Sardinia: Part 1 – Cagliari

We flew into Sardinia via Cagliari, the capital of Sardinia. The city itself was not too big; many sights are within walking distance other than the Poetto beach and Park of Molentargius. In our view, the sights itself were not as impressive as ones you may find in other major Italian cities but we checked them out anyway given that we spent 3 nights in the capital. In hindsight, probably 2 days in Cagliari would have been sufficient.

The highlight of Cagliari was definitely the food which we found to be different from other parts of Italy. Here are a few which we highly recommend:

Clockwise from top: fregola with mussels and clams; Durke which sells the tastiest amaretti biscuits; one of the many seafood dishes in Martinelli’s; squid ink pasta at Sa Picchetara.

  1. Ristorante Martinelli’s – We came here for our first evening. Good thing we booked as we could tell many people were being turned away on the night! On the recommendation of the waitress, we ordered the seafood platter under the Appetisers section of the menu. The seafood included salmon, tuna, swordfish, prawns, octopus, squid and much more. Who knew that the texture of fresh octopus actually tasted closer to fish? We were absolutely blown away by the taste, humongous portion and affordable price (our bill for two came to approximately £40).
  2. Sa Picchetara – This restaurant was slightly further out from the centre but we walked there nonetheless. Here, we had some tasty pasta with fresh tomato and prawns, as well as spaghetti de nero seppia (squid ink) with claims and bottarga. It was the first time that we tried bottarga – salted and cured fish roe, usually from grey mullet or bluefin tuna. I had no idea what the bottarga we ate came from but I prayed that I wasn’t contributing to the extinction of bluefin tuna! Bottarga may sound unappetising but we enjoyed it and even brought back some for cooking at home.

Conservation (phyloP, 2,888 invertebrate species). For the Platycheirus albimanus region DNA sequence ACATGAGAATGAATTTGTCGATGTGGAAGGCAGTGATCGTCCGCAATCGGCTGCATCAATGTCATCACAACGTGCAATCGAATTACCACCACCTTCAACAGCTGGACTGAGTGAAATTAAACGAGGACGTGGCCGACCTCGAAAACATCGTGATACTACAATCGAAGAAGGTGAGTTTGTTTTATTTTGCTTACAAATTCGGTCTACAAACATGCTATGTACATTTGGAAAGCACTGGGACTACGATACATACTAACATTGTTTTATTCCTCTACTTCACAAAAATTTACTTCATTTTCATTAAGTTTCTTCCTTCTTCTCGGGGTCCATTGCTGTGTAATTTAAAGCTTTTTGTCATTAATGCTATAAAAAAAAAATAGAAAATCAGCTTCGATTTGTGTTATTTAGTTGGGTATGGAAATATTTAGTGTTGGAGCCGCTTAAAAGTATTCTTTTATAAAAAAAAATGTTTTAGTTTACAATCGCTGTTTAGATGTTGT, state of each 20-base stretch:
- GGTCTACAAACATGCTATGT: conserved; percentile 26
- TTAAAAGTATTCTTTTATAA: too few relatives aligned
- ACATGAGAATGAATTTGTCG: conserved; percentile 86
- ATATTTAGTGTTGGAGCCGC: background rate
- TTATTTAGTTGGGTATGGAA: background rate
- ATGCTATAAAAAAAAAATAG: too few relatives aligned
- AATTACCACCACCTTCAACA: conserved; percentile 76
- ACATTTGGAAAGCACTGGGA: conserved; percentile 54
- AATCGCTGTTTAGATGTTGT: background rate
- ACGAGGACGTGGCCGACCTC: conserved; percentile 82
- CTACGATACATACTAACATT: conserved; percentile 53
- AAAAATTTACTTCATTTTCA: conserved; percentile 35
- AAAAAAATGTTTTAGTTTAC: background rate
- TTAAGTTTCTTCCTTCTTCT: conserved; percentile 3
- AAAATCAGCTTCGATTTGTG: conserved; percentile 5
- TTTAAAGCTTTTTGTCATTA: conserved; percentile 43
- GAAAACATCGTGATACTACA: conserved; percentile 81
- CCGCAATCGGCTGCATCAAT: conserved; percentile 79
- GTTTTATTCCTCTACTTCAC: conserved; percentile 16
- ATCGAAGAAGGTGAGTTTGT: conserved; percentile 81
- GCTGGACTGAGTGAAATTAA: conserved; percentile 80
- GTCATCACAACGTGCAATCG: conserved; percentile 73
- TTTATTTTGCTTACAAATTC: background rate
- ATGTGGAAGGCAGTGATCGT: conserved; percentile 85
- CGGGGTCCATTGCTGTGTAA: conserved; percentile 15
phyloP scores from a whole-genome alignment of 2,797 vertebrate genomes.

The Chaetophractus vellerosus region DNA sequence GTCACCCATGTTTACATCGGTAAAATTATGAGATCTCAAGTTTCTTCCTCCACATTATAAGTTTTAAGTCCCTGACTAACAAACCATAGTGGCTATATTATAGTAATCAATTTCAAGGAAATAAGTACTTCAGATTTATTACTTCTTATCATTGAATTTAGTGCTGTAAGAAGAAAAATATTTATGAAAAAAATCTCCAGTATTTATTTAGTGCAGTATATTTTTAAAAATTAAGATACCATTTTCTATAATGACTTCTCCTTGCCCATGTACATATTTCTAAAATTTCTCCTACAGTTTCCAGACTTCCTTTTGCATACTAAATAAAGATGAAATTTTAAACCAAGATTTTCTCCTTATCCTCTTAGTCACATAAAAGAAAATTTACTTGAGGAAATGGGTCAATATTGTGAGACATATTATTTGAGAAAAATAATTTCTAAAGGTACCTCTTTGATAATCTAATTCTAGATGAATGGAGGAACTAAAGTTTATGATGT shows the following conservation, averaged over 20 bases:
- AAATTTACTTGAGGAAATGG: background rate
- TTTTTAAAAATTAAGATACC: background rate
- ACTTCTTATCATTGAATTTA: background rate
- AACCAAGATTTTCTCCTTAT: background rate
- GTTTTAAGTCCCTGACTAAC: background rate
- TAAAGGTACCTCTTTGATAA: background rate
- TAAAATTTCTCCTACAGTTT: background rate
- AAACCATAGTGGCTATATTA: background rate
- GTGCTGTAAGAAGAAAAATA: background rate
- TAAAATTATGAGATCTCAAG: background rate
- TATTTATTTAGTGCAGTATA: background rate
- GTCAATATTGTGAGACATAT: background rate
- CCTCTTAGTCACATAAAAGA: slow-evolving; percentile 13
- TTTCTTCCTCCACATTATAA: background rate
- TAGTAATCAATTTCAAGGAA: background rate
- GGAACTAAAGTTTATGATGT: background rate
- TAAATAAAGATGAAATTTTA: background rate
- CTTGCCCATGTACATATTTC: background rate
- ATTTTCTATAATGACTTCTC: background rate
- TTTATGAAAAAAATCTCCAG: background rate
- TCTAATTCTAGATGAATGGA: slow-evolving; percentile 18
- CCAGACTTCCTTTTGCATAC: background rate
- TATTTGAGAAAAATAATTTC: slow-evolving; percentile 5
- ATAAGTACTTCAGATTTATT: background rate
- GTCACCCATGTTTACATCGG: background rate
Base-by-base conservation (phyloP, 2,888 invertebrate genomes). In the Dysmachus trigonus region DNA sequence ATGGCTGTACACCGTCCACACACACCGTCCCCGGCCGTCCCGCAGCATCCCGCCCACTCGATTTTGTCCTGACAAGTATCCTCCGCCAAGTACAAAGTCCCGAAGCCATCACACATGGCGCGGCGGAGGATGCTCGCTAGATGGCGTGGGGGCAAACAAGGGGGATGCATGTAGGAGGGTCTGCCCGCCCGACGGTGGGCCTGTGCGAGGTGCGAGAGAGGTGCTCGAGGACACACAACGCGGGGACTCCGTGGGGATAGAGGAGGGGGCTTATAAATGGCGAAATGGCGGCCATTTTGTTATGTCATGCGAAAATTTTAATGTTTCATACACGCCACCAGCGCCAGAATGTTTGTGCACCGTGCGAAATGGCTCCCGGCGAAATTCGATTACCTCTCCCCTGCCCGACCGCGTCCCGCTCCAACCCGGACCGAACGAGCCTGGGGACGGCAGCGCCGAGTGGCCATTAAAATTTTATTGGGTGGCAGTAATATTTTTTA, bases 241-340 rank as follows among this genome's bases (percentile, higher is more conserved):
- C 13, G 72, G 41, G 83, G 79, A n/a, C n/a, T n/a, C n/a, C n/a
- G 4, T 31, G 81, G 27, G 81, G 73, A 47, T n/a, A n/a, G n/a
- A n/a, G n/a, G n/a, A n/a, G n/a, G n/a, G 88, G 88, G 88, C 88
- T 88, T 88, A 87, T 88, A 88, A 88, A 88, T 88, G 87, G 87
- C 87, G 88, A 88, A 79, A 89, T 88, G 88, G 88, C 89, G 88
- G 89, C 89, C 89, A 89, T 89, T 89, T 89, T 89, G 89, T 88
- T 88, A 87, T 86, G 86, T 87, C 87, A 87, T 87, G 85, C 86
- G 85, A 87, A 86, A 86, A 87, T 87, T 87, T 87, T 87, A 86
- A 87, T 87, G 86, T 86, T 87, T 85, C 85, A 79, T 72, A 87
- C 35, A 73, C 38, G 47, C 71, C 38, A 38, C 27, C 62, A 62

3. Amaretti biscuits – These biscuits made of almond and sugar are typical Sardinian treats you could find in many cafes but our absolute favourite was from a tiny family-run shop called Durke on Via Napoli 66, which were so fresh and chewy. We only wish we brought back more!
  4. Fregola with mussels and clams – This is a traditional pasta dish you will find in many restaurants in the city but we first tried this in Kasteddu for lunch. Fregola is a pasta shaped like tiny balls and they tend to tuck into the crevices of the mussel and clam shells. We liked that the pasta was cooked in a light stock-based sauce with fresh seafood so you don’t feel too heavy after the meal. In fact, we found that most pasta dishes in this city weren’t loaded with cheese which is quite nice for a change.
  5. Toyo Sushi – At first instance, it seems strange to have Japanese food in Sardinia but the seafood was so fresh which makes very tasty sushi and sashimi.

Clockwise from top left: Antico Caffee has been around since 1855, a great place to take a coffee and patisserie; the main street next to the wharf is bustling all the time with market stalls; snapped this photo while we were cycling along the promenade; Bastione di Saint Remy where we watched a sunset.

Other than the food, we joined a cycle tour with New Way Sardinia which took us out to the places we couldn’t see on foot. We lucked out because it ended up to be a private tour! We were keen to see the Park of Molentargius because it was apparently a breeding ground for flamingos. The best time to see the flamingos is during spring when as much as 20,000 flamingos could be seen in the park’s grounds. Unfortunately, on the day we went in early/mid September, we could only see a few flamingos, and one flamingo in particular was quite close but rather grey than pink. Our guide told us that grey means that the flamingo is young. Following the park, we cycled onto Poetto beach which was the closest beach to the city. It was rather windy on the day so we didn’t swim but we could imagine it would be very busy during summer.